Leverage the existing data in your CMMS to make sustainable improvements to your maintenance program
Let’s face it, your technicians have been entering data into the CMMS for years, but you haven’t been able to use it to make improvements. Is it because the data isn’t codified or it doesn’t have the right data points? Generally, this is how most maintenance managers will view their data, but it is incorrect. The CMMS does have data that you can use almost immediately.
To what extent you can use it may vary, but it will allow you to perform some level of analysis. The analysis may vary from a Weibull to a Reliability Growth Plot to a simple Pareto, but it will allow you to quantify and make improvements.
This is the first of 7 posts on the topic of Using Maintenance Data to Improve the Performance of your Manufacturing Process, with Fred Schenkelberg from FMS Reliability. Over the course of the 7 posts, we will be discussing the data, the analysis and what to do with the outcomes of the analysis to make sustainable improvements in your plant’s performance.
The Data in Your CMMS
Most CMMS’ have the data you need to perform the analysis that will make a difference. In the CMMS, you have equipment history which contains;
- What equipment was repaired or replaced
- Parts used in the repair
- Date it was repaired or replaced
- A failure cause (if you are lucky)
- Equipment ID
- Age to Failure Data (time, hours, cycles, etc.)
- Suspended Age to Failure data (items that were removed prior to failure from Preventative or Predictive maintenance.)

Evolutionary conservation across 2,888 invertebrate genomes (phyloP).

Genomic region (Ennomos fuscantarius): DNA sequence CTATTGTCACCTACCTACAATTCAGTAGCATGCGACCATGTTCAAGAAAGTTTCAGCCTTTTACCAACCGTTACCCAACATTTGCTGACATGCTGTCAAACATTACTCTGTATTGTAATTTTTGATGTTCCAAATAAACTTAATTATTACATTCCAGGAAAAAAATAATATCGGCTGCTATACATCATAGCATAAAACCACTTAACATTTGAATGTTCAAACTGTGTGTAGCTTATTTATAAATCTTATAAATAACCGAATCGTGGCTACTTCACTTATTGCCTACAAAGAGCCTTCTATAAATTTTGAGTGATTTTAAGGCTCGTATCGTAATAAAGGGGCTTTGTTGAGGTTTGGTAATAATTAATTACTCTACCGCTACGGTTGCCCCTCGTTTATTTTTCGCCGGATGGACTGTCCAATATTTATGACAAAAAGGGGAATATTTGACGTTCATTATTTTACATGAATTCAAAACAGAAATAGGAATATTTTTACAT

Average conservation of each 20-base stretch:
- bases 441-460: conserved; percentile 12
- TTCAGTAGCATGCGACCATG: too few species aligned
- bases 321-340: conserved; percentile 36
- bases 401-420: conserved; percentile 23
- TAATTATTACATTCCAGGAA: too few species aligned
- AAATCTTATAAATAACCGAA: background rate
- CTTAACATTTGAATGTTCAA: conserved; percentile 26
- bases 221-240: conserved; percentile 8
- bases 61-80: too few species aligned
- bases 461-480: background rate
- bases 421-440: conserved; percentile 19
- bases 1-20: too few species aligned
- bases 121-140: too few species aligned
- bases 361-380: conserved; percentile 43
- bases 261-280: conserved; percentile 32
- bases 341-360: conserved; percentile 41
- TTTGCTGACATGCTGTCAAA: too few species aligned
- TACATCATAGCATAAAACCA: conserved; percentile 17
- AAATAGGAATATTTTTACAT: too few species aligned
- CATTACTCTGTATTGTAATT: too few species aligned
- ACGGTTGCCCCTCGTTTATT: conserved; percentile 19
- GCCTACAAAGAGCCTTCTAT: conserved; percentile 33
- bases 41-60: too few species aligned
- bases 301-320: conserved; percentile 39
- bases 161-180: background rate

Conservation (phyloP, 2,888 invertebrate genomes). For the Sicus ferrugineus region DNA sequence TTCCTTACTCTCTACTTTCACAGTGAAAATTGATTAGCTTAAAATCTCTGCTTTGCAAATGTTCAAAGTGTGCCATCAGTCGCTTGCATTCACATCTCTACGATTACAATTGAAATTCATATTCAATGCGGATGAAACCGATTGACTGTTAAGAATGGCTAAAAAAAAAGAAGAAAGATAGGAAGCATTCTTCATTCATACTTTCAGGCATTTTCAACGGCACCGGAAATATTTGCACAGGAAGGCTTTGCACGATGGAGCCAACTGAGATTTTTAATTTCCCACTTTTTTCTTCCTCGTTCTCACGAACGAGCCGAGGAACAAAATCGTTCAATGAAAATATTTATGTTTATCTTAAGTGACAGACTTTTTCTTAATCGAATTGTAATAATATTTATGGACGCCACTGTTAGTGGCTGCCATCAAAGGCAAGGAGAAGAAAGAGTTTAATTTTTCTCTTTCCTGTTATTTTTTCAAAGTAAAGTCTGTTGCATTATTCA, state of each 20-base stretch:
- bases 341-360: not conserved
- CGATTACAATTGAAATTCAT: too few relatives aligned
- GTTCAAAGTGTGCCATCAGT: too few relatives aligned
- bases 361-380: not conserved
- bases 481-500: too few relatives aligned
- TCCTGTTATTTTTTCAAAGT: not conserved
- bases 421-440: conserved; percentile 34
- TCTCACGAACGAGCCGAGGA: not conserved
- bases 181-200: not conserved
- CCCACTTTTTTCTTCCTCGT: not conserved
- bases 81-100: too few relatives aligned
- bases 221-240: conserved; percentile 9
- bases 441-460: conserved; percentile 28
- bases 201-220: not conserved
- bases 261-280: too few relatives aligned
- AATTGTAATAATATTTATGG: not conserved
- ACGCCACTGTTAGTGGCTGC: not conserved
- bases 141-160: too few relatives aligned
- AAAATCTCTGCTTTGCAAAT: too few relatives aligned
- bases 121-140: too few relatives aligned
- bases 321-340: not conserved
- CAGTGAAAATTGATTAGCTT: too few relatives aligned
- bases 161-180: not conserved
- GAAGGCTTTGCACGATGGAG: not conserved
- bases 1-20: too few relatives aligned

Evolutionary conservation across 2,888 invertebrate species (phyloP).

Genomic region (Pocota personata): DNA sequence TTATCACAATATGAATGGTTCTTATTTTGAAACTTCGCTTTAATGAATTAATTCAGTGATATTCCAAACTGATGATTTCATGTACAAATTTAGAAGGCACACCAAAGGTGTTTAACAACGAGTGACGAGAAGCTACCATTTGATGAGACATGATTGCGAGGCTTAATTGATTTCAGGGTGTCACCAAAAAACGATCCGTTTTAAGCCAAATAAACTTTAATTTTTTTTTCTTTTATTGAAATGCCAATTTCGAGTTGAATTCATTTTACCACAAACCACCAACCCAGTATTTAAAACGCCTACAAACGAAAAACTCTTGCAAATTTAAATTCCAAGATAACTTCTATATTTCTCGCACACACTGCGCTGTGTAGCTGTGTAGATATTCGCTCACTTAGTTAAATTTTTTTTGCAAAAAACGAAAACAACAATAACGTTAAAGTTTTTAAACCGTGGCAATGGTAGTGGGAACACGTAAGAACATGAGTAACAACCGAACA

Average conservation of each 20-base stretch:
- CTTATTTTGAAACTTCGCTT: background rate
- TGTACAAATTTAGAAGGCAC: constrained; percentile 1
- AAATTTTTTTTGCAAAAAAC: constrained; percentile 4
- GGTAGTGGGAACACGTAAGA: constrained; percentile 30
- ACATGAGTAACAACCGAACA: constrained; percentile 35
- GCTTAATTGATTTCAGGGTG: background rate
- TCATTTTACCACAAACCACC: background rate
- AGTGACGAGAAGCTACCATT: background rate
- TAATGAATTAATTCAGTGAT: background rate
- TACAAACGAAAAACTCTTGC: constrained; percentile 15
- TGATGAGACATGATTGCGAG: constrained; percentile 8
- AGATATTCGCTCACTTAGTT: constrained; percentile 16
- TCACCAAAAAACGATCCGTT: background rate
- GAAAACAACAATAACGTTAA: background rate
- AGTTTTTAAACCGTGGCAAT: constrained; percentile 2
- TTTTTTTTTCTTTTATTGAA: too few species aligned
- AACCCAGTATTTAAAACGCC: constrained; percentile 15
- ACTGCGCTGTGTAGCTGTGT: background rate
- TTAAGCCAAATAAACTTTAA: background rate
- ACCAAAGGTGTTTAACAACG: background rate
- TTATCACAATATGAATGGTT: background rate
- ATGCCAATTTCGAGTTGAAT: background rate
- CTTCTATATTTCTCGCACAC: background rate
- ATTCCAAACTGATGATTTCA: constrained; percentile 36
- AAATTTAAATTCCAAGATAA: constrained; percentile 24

- Reason for failure
When comparing these two lists, there is a clear correlation between the two. This highlights that the right information exists in your CMMS already. So why are you not using the data in the system? Most likely it is because the data needs to be extracted and may need a little cleansing prior to being used.
Extracting the Data from The CMMS
Depending on the CMMS that is utilized there are a few ways to extract the required data. If you have a well-defined failure report built, you can just use the report to get the failure data. Unfortunately, this is not the case for most organizations, so how can you extract the data?
- Export Equipment History: Use a work history report for a specific piece of equipment. This will allow you get the majority of the data required (although it may take some work to cleanse it, but that will come).
- Identify Time Period: Pull the history for a time period that covers the equipment as it is in its current operating context and since any major design changes. Why is this? If the operating context has changed, or the equipment underwent a redesign then the history may not provide an accurate representation of the failure(s) you are working to eliminate.
- Segregate Failure Modes: According to a great presentation by John Reeve, a failure mode is made up of a component, component problem and the cause of the failure. Go through the history and segregate each of the work orders in the history according to the failure mode. This is made easier if failure coding was used, but it is not required.